Rohin Shah

Research Scientist at DeepMind. Creator of the Alignment Newsletter. http://rohinshah.com/

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[AN #167]: Concrete ML safety problems and their relevance to x-risk

I think we're just debating semantics of the word "assumption".

Consider the argument:

A superintelligent AI will be VNM-rational, and therefore it will pursue convergent instrumental subgoals

I think we both agree this is not a valid argument, or is at least missing some details about what the AI is VNM-rational over before it becomes a valid argument. That's all I'm trying to say.


Unimportant aside on terminology: I think in colloquial English it is reasonable to say that this is "missing an assumption". I assume that you want to think of this as math. My best guess at how to turn the argument above into math would be something that looks like:

This still seems like "missing assumption", since the thing filling the ? seems like an "assumption".


Maybe you're like "Well, if you start with the setup of an agent that satisfies the VNM axioms over state-based outcomes, then you really do just need VNM to conclude 'convergent instrumental subgoals', so there's no extra assumptions needed". I just don't start with such a setup; I'm always looking for arguments of the form "we have a non-trivial chance of building an agent that causes an existential catastrophe". (Maybe readers don't have the same inclination? That would surprise me, but is possible.)

[AN #167]: Concrete ML safety problems and their relevance to x-risk

depending on what the agent is coherent over.

That's an assumption :P (And it's also not one that's obviously true, at least according to me.)

[AN #166]: Is it crazy to claim we're in the most important century?

Yeah, I agree the statement is false as I literally wrote it, though what I meant was that you could easily believe you are in the kind of simulation where there is no extraordinary impact to have.

Selection Theorems: A Program For Understanding Agents

Edited to

Selection theorems are helpful because (1) they can provide additional assumptions that can help with learning human values

and 

[...] the resulting agents can be represented as maximizing expected utility, if the agents don't have internal state.

(For the second one, that's one of the reasons why I had the weasel word "could", but on reflection it's worth calling out explicitly given I mention it in the previous sentence.)

Selection Theorems: A Program For Understanding Agents

Thanks for this and the response to my other comment, I understand where you're coming from a lot better now. (Really I should have figured it out myself, on the basis of this post.) New summary:

This post proposes a research area for understanding agents: **selection theorems**. A selection theorem is a theorem that tells us something about agents that will be selected for in a broad class of environments. Selection theorems are helpful because (1) they can provide additional assumptions that can help with learning values by observing human behavior, and (2) they can tell us likely properties of the agents we build by accident (think inner alignment concerns).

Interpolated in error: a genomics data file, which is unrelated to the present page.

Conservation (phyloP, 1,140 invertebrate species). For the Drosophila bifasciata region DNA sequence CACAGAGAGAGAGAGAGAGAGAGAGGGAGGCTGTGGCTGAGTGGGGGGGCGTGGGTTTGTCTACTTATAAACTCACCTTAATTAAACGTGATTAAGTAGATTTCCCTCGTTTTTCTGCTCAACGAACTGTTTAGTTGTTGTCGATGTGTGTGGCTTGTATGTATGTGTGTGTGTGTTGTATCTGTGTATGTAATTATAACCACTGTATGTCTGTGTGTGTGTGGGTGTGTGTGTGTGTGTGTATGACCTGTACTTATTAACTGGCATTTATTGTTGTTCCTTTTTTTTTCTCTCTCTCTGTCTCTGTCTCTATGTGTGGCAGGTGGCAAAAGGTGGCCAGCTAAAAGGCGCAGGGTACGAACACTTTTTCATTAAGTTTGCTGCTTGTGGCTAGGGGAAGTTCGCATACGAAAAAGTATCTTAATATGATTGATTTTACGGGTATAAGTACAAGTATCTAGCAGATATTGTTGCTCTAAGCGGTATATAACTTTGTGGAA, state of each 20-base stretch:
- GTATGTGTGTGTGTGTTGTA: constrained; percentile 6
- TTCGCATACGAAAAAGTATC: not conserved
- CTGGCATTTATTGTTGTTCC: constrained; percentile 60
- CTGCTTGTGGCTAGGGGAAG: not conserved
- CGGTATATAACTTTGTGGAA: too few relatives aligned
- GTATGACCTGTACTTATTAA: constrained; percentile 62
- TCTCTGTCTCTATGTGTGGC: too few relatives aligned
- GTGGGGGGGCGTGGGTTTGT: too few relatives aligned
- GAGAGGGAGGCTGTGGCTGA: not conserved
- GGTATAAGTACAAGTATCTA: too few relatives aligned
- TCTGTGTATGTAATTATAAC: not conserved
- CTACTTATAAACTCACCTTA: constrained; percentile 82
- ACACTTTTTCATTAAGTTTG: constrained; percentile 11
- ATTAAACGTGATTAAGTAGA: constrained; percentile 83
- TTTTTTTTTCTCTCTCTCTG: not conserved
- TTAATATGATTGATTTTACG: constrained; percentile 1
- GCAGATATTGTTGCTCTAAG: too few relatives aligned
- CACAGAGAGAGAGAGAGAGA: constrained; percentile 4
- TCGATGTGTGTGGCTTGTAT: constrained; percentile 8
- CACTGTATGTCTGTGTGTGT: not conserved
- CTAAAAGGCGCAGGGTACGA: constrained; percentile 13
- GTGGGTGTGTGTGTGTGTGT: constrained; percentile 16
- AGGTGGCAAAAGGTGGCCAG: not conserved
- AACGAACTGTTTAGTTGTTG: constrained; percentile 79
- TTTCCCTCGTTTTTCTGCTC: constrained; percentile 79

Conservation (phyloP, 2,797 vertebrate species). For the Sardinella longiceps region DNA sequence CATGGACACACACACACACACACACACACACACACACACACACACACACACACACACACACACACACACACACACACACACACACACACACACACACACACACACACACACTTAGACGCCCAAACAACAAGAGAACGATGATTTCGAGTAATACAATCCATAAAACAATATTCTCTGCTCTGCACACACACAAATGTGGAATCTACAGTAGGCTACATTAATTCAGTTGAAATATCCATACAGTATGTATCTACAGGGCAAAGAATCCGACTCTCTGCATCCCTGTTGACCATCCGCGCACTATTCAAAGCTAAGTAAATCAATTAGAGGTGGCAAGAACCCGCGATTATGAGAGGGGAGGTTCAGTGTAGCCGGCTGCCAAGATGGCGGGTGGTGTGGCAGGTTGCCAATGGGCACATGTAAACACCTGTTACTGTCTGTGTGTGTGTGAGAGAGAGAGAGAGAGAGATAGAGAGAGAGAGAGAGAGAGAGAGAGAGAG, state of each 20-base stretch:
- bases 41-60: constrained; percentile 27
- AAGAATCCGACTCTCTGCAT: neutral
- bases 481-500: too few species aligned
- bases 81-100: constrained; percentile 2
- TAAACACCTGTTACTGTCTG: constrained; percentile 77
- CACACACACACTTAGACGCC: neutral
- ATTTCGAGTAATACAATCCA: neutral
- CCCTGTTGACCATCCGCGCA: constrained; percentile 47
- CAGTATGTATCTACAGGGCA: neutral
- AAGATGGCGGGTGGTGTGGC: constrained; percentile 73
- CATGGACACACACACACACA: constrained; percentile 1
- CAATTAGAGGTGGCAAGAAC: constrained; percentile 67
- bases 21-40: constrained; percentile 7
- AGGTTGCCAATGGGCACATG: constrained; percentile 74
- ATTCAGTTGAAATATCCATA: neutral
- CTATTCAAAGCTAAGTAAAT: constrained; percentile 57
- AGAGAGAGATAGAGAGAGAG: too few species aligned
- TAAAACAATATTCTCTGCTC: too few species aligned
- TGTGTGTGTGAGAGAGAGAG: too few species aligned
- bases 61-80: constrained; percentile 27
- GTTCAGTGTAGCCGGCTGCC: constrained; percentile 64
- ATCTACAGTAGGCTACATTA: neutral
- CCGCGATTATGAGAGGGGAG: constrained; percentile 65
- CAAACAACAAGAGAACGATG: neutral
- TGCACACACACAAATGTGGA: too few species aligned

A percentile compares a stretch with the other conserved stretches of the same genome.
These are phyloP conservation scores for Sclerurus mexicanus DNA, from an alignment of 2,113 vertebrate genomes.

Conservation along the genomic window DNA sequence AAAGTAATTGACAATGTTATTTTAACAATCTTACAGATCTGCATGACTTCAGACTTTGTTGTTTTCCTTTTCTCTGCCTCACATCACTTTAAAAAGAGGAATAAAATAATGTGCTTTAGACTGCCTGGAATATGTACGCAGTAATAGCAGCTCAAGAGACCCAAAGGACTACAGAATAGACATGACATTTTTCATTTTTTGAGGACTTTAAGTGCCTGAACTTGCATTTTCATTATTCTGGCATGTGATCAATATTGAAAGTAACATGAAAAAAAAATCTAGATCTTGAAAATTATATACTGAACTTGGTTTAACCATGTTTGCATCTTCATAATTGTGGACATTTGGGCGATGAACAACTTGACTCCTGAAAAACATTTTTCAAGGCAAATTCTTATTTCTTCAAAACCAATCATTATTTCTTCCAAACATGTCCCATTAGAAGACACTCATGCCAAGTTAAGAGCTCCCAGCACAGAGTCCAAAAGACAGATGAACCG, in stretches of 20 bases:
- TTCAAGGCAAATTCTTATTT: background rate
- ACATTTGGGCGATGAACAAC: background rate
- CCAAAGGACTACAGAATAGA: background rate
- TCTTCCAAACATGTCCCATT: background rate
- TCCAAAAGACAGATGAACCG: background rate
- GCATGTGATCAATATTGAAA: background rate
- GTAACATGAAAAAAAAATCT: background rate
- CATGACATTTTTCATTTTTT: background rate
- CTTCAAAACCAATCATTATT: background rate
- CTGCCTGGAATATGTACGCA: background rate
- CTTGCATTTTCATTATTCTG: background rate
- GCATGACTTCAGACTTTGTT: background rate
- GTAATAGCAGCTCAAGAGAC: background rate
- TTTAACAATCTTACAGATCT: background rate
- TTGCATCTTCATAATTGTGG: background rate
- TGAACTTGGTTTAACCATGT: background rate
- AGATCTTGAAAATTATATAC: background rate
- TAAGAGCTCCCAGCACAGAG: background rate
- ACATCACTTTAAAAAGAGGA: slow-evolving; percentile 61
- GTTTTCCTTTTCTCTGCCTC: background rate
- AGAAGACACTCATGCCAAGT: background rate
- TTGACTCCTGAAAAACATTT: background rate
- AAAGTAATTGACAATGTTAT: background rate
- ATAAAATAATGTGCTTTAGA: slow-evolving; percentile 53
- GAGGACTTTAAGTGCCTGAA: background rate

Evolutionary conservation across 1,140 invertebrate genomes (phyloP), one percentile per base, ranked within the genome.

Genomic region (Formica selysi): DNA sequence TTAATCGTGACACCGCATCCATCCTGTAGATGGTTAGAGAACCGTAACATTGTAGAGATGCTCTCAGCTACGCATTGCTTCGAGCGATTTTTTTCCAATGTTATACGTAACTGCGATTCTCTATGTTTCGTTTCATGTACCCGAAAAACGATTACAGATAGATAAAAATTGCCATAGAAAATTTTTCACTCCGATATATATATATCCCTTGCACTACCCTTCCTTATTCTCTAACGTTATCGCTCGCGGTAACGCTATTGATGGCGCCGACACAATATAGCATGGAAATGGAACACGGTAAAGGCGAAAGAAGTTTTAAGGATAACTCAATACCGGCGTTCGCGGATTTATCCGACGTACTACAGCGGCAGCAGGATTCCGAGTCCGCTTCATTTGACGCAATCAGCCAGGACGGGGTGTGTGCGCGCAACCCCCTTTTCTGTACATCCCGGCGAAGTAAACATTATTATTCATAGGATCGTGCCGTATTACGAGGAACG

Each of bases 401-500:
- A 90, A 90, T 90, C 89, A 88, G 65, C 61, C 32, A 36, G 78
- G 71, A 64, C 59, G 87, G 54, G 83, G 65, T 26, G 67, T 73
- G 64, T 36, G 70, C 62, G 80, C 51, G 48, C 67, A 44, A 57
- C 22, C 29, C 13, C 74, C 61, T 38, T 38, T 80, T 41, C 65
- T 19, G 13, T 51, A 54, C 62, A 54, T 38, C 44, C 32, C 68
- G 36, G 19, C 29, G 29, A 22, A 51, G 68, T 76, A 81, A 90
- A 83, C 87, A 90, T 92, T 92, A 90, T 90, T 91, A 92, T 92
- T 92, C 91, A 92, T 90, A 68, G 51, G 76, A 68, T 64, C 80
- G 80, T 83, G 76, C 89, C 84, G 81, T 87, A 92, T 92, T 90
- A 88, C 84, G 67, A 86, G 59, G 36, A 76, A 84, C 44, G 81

As an example, [coherence arguments](https://www.alignmentforum.org/posts/RQpNHSiWaXTvDxt6R/coherent-decisions-imply-consistent-utilities) demonstrate that when an environment presents an agent with “bets” or “lotteries”, where the agent cares only about the outcomes of the bets, then any “good” agent can be represented as maximizing expected utility. (What does it mean to be “good”? This can vary, but one example would be that the agent is not subject to Dutch books, i.e. situations in which it is guaranteed to lose resources.) This can then be turned into a selection argument by combining it with something that selects for “good” agents. For example, evolution will select for agents that don’t lose resources for no gain, so humans are likely to be represented as maximizing expected utility. Unfortunately, many coherence arguments implicitly assume that the agent has no internal state, which is not true for humans, so this argument does not clearly work. As another example, our ML training procedures will likely also select for agents that don’t waste resources, which could allow us to conclude that the resulting agents can be represented as maximizing expected utility.

Coherence arguments aren’t the only kind of selection theorem. The <@good(er) regulator theorem@>(@Fixing The Good Regulator Theorem@) provides a set of scenarios under which agents learn an internal “world model”. The [Kelly criterion](http://www.eecs.harvard.edu/cs286r/courses/fall10/papers/Chapter6.pdf) tells us about scenarios in which the best (most selected) agents will make bets as though they are maximizing expected log money. These and other examples are described in [this followup post](https://www.alignmentforum.org/posts/N2NebPD78ioyWHhNm/some-existing-selection-theorems).

The rest of this post elaborates on the various parts of a selection theorem, and provides advice on how to make original research contributions in the area of selection theorems. Another [followup post](https://www.alignmentforum.org/posts/RuDD3aQWLDSb4eTXP/what-selection-theorems-do-we-expect-want) describes some useful properties for which the author expects there are useful selections theorems to prove.

New opinion:

People sometimes expect me to be against this sort of work, because I wrote <@Coherence arguments do not imply goal-directed behavior@>. This is not true. My point in that post is that coherence arguments _alone_ are not enough, you need to combine them with some other assumption (for example, that there exists some “resource” over which the agent has no terminal preferences). I do think it is plausible that this research agenda gives us a better picture of agency that tells us something about how AI systems will behave, or something about how to better infer human values. While I am personally more excited about studying particular development paths to AGI rather than more abstract agent models, I do think this research would be more useful than other types of alignment research I have seen proposed.

Selection Theorems: A Program For Understanding Agents

Planned summary for the Alignment Newsletter: